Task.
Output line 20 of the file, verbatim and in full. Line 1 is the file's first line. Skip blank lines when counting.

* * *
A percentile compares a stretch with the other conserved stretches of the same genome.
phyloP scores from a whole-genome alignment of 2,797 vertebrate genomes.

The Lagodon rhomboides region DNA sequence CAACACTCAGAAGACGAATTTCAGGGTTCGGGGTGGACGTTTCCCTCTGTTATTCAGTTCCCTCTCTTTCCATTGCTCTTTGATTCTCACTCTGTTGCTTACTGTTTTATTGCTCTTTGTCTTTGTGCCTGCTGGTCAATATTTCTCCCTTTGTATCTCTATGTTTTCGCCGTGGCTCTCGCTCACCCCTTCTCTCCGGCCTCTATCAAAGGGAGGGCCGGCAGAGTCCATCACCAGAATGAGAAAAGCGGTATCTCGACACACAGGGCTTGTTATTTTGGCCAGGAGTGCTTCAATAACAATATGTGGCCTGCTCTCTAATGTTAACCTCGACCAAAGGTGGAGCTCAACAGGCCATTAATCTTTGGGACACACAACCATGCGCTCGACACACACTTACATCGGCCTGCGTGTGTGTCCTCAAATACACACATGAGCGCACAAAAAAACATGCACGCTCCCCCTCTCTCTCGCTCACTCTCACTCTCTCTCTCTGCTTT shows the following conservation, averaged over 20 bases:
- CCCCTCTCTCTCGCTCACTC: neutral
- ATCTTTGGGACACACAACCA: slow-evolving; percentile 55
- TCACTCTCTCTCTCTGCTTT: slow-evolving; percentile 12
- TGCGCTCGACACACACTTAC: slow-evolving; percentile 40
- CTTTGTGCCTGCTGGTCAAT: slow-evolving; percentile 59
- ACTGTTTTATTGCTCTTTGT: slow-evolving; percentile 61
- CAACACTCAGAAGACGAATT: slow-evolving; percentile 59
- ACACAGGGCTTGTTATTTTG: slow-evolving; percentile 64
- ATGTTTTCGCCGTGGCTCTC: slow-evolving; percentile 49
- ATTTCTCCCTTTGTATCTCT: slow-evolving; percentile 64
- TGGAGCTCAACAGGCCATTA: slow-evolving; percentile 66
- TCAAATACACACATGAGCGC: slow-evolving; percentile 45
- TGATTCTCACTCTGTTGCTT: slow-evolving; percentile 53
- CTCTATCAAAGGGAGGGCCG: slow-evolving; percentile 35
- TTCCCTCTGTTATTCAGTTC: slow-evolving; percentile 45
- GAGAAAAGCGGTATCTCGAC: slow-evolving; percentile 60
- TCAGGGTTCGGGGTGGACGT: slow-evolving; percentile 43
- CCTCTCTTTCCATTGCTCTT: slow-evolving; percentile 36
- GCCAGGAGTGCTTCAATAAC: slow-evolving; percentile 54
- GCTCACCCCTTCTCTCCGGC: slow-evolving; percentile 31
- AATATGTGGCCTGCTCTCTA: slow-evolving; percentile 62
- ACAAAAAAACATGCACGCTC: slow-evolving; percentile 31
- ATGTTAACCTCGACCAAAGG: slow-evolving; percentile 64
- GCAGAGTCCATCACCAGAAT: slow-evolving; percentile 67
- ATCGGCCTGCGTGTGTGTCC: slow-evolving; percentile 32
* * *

- TCAGGGTTCGGGGTGGACGT: slow-evolving; percentile 43